Honey-gold sunlight pours across the pages of this energetic wake-up book, which borrows its metropolitan graphics and beefcake hero from 1930s-40s comic books. According to the nonchalant narration, a fellow named Jack "got up and looked out, got dressed and went out." True enough, but the pictures tell a livelier story. Jack awakens in a circus tent and flexes his action-figure pectorals: "Aaaaahh! Another perfect day!" He blasts off from a cannon and lands in a conservative blue suit, … la Clark Kent (minus the phone booth). On his way to work as an ice-cream flavor tester, he destroys a monster robot and literally "catches" a train as it careens off a bridge. Jack revels in his life, but as he strides across rooftops later on, "things started to go a little funny": he suddenly finds himself wearing an extravagant pink tutu and baby bonnet, the bane of every macho man. "What happened to my perfect day?" he asks in horror. "You didn't wake up yet!" says a boy, dressed in the same style of pajamas Jack himself wore earlier. MacDonald, a magazine illustrator, may rely on the familiar "it was all a dream" outcome (Jack is the child, not the masculine ideal) but shines in his salute to vintage comics and retro printing. He uses a breakfast-time palette of mustard yellow, syrup brown, ketchup red and warm teal blue on antique-white paper, and his sunburst patterns, roiling clouds and voice bubbles convey Jack's super-duper energy. A clean design underscores MacDonald's spot-on pacing, and the ebullient morning images have the intensity of a ringing alarm clock.
Kirkus reviews Starred Review
Putting an even dizzier spin on familiar daily routines than Rod Clement did in his classic Just Another Ordinary Day (1997), New Yorker cartoonist MacDonald follows a mighty-thewed gent who energetically rises in the morning, shoots himself out of a circus cannon into a business suit, dives off a high platform into a tub of cereal, then roars off in a racing plane to his job as an ice cream taster. The spitting image of Superman in the 1940s-style retro illustrations, this heroic figure turns suddenly heroically silly when his natty attire becomes a pink tutu and clown shoes, and he finds himself fleeing an angry mob on a tiny tricycle. “What happened to my perfect day?” he wonders. A pajama-clad young observer tells him that it’s all a dream—as indeed it turns out to be. But he must attack the task of waking up in a more quiet, reflective way, thinking of “the sound of birds…the smell of breakfast being made…” And, of course, the ending is obvious. Still, children will roar at the droll swerves that fill this broad, hilarious episode.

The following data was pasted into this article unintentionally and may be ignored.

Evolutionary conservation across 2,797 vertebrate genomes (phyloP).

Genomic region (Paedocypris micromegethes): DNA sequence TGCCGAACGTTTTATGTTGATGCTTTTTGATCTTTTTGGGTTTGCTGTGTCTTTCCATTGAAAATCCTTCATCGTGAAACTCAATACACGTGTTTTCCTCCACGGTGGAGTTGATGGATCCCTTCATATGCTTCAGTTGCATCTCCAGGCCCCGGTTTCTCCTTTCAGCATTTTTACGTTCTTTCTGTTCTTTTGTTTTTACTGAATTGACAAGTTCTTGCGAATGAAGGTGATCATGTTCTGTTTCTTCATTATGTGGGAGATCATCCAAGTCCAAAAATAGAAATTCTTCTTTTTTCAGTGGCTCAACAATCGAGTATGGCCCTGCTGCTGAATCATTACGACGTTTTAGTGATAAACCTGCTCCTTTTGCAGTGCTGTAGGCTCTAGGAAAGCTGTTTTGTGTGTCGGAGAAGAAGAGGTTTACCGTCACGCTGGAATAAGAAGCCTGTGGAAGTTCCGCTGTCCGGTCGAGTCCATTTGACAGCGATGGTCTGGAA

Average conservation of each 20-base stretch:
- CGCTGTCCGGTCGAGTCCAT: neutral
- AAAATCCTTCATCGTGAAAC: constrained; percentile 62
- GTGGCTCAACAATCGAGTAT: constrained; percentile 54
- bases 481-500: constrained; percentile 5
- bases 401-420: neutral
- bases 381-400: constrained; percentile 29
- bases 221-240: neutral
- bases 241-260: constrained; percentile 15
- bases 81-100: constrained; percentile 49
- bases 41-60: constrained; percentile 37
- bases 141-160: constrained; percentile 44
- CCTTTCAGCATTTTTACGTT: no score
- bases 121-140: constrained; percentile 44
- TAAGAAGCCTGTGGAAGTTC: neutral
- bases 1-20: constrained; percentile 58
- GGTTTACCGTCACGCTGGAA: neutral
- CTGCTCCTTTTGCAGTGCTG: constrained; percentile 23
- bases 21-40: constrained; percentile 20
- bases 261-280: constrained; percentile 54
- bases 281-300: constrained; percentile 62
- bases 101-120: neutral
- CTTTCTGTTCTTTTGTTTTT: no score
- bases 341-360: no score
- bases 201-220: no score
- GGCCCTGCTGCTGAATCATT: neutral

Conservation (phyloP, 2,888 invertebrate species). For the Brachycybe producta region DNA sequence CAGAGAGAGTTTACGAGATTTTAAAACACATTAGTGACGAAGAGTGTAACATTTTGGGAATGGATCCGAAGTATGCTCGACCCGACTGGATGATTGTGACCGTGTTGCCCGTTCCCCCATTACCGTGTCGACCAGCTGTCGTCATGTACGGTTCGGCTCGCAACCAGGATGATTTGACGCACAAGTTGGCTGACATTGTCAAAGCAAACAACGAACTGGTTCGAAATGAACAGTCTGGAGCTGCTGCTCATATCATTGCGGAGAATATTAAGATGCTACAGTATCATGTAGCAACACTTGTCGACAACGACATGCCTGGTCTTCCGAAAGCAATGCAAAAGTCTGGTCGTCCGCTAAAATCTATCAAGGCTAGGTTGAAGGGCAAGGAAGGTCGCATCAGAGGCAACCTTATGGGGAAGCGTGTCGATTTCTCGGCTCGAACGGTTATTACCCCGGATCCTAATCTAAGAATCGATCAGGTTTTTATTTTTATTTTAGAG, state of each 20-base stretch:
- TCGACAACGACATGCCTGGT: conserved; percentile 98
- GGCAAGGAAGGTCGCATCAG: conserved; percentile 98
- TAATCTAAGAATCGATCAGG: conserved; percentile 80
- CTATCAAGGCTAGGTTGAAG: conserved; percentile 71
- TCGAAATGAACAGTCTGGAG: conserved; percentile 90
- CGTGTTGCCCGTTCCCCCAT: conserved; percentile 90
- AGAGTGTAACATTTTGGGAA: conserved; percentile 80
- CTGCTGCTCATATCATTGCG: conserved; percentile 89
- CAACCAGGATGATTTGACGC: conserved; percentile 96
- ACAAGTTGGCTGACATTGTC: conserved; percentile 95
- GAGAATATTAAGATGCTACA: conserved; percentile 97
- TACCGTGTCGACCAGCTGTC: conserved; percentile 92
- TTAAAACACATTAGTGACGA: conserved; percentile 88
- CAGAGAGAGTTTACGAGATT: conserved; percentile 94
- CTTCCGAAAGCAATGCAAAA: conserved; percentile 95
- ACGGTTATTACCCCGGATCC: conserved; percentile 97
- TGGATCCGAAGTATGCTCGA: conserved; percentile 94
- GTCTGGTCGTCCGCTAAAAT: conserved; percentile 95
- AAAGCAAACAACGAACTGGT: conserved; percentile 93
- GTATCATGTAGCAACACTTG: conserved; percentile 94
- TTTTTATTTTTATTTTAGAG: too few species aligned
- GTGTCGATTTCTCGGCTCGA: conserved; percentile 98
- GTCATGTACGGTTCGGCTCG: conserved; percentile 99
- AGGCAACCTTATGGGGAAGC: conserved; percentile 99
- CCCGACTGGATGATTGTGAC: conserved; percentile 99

School Library Journal
Square-jawed, muscle-bound Jack awakens and embarks on a host of fabulous adventures. Shot from a cannon directly into a spiffy blue suit, he grapples with an alligator and conquers a space alien and giant robot from the wings of his personal airplane- all on his way to work as Chief Flavor Tester in the World's Best Ice Cream Company. But then things start going a little funny. Gone is the suit, with a ballerina's pink tutu and baby's bonnet appearing in its place. Gone too is Jack's airplane, replaced by a tricycle. All of a sudden, the coppers are after him. What's happened to Jack's perfect day? Obviously it's all a bad dream and, with a little help from his pajama-clad, apple-cheeked alter ego, young Jack wakes up surrounded by the toys that gave rise to his extraordinary dream in the first place. MacDonald's exuberant illustrations are curvy and bold and hearken back to a bygone era of pulp comics. Characters speak and think in dialogue balloons; exclamations like "Oww!" "Poof!" and "Eeeek!" abound. The book is rich in visual imagery, like a double-page slapstick drawing of a fire hose run amok, or cameos of a chirping robin and warm toast in a toaster. Sepia shades infused with blue and yellow and creamy paper stock reinforce the old-fashioned look. Simple text contrasts delightfully with the energy of the illustrations (a picture of hero Jack holding up a locomotive is accompanied by, "but by now he was running late- so he caught the train-"). Another Perfect Day satisfies the unabashed superhero in all children.
The art is the thing in this delicious parody of a businessman's day. . . . MacDonald, a New Yorker cartoonist, has perfectly captured the cartoon-style artwork of the late 1930s and 1940s, starting with a hero who looks like Superman in his Clark Kent mode. He also captures plenty of the feeling of the period in the design, lettering, and in the usual gold-and-blue palette. Even the buff color of the paper is right. Certainly, this will have lots of appeal for those acquainted with the era MacDonald evokes, but young children will also like the look, just as it delighted people the first time around.”—